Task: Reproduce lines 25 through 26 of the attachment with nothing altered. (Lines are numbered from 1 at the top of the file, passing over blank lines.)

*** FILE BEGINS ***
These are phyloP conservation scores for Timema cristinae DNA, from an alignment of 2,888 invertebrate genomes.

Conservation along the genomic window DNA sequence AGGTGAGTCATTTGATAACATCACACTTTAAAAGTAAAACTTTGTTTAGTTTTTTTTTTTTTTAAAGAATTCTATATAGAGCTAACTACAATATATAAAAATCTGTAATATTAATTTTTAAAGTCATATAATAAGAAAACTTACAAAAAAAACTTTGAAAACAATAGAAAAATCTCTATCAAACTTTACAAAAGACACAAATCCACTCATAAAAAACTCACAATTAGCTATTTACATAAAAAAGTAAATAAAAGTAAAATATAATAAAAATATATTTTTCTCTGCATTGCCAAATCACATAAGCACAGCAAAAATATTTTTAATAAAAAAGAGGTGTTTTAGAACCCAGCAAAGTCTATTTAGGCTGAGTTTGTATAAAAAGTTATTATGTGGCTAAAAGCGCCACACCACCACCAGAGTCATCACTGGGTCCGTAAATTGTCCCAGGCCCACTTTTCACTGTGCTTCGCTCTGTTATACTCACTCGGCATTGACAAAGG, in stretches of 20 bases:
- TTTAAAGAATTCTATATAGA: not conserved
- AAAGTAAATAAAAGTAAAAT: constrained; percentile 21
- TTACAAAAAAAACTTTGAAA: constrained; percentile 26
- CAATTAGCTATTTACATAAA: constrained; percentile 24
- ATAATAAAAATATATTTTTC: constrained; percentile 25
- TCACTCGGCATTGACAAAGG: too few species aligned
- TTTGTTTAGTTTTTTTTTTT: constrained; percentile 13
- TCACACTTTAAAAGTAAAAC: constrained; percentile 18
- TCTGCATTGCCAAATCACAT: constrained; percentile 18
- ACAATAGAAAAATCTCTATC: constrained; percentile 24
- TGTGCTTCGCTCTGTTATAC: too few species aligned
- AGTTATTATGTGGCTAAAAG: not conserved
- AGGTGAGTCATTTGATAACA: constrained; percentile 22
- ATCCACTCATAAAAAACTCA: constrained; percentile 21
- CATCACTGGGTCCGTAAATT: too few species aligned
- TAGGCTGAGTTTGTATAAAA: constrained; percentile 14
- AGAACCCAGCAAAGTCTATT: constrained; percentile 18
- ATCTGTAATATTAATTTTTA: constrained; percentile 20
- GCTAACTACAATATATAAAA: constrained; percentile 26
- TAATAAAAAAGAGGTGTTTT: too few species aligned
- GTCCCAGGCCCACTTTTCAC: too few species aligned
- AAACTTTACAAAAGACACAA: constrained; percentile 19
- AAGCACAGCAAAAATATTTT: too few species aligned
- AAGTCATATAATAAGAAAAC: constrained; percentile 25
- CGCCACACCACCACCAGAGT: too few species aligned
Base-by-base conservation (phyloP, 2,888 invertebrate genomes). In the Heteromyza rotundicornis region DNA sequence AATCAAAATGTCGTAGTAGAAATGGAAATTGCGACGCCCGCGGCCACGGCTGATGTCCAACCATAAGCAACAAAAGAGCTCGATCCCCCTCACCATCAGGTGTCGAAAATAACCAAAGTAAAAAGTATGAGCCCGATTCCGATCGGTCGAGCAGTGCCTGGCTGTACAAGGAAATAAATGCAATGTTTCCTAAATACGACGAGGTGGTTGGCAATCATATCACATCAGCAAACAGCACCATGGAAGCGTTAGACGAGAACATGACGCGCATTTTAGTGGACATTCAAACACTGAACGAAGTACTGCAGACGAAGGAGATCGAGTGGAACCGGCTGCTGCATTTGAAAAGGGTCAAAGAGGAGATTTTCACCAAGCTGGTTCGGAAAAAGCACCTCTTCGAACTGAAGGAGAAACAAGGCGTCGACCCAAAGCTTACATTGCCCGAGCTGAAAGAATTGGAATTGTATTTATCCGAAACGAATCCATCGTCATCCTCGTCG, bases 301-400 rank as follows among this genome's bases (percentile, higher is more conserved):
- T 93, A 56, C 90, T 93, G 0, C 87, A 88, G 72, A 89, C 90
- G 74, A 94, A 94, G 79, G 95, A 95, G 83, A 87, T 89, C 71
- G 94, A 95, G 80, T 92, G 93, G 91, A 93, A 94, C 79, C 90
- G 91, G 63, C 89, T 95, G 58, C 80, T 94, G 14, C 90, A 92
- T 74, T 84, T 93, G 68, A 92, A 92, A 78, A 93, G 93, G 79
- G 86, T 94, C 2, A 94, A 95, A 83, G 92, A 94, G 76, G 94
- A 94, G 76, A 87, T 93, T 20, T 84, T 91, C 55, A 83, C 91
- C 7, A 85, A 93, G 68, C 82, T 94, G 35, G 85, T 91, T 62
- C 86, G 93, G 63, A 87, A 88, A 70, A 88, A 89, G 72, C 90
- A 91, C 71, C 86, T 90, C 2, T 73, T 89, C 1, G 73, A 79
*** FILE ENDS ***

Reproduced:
- AAGCACAGCAAAAATATTTT: too few species aligned
- AAGTCATATAATAAGAAAAC: constrained; percentile 25